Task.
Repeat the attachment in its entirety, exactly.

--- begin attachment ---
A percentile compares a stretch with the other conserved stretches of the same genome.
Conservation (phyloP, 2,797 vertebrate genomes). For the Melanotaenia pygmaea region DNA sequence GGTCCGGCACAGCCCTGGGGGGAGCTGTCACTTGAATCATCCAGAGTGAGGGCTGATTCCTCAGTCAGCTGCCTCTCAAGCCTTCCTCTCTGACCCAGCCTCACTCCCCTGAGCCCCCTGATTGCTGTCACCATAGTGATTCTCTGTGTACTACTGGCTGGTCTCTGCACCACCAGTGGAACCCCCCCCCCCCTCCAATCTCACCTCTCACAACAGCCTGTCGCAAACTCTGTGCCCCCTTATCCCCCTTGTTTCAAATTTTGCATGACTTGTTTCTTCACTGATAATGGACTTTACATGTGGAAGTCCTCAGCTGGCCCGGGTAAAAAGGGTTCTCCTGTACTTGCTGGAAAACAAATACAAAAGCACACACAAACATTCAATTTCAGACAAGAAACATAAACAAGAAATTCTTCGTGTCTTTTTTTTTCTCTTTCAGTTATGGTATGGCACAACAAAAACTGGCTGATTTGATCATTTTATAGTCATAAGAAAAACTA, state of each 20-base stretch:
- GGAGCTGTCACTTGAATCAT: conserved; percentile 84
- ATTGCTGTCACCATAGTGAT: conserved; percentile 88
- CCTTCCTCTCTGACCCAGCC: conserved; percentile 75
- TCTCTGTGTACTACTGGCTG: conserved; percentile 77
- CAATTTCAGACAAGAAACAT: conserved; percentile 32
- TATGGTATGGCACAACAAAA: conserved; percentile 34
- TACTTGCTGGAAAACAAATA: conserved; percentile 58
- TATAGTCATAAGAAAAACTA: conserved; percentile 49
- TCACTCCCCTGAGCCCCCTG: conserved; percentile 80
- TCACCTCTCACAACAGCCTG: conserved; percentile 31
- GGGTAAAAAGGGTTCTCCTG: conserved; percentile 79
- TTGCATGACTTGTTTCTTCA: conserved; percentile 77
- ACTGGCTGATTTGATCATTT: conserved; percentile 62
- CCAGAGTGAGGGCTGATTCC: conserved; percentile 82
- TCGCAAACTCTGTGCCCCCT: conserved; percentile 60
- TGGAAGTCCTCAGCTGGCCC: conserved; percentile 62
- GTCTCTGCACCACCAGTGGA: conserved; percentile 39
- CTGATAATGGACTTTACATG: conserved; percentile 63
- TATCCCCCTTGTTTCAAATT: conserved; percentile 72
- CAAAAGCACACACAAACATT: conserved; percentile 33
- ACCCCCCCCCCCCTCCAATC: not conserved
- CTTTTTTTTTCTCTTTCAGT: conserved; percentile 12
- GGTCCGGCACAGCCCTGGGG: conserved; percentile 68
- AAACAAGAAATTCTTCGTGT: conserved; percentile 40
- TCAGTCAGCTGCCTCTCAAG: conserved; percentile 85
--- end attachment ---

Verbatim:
A percentile compares a stretch with the other conserved stretches of the same genome.
Conservation (phyloP, 2,797 vertebrate genomes). For the Melanotaenia pygmaea region DNA sequence GGTCCGGCACAGCCCTGGGGGGAGCTGTCACTTGAATCATCCAGAGTGAGGGCTGATTCCTCAGTCAGCTGCCTCTCAAGCCTTCCTCTCTGACCCAGCCTCACTCCCCTGAGCCCCCTGATTGCTGTCACCATAGTGATTCTCTGTGTACTACTGGCTGGTCTCTGCACCACCAGTGGAACCCCCCCCCCCCTCCAATCTCACCTCTCACAACAGCCTGTCGCAAACTCTGTGCCCCCTTATCCCCCTTGTTTCAAATTTTGCATGACTTGTTTCTTCACTGATAATGGACTTTACATGTGGAAGTCCTCAGCTGGCCCGGGTAAAAAGGGTTCTCCTGTACTTGCTGGAAAACAAATACAAAAGCACACACAAACATTCAATTTCAGACAAGAAACATAAACAAGAAATTCTTCGTGTCTTTTTTTTTCTCTTTCAGTTATGGTATGGCACAACAAAAACTGGCTGATTTGATCATTTTATAGTCATAAGAAAAACTA, state of each 20-base stretch:
- GGAGCTGTCACTTGAATCAT: conserved; percentile 84
- ATTGCTGTCACCATAGTGAT: conserved; percentile 88
- CCTTCCTCTCTGACCCAGCC: conserved; percentile 75
- TCTCTGTGTACTACTGGCTG: conserved; percentile 77
- CAATTTCAGACAAGAAACAT: conserved; percentile 32
- TATGGTATGGCACAACAAAA: conserved; percentile 34
- TACTTGCTGGAAAACAAATA: conserved; percentile 58
- TATAGTCATAAGAAAAACTA: conserved; percentile 49
- TCACTCCCCTGAGCCCCCTG: conserved; percentile 80
- TCACCTCTCACAACAGCCTG: conserved; percentile 31
- GGGTAAAAAGGGTTCTCCTG: conserved; percentile 79
- TTGCATGACTTGTTTCTTCA: conserved; percentile 77
- ACTGGCTGATTTGATCATTT: conserved; percentile 62
- CCAGAGTGAGGGCTGATTCC: conserved; percentile 82
- TCGCAAACTCTGTGCCCCCT: conserved; percentile 60
- TGGAAGTCCTCAGCTGGCCC: conserved; percentile 62
- GTCTCTGCACCACCAGTGGA: conserved; percentile 39
- CTGATAATGGACTTTACATG: conserved; percentile 63
- TATCCCCCTTGTTTCAAATT: conserved; percentile 72
- CAAAAGCACACACAAACATT: conserved; percentile 33
- ACCCCCCCCCCCCTCCAATC: not conserved
- CTTTTTTTTTCTCTTTCAGT: conserved; percentile 12
- GGTCCGGCACAGCCCTGGGG: conserved; percentile 68
- AAACAAGAAATTCTTCGTGT: conserved; percentile 40
- TCAGTCAGCTGCCTCTCAAG: conserved; percentile 85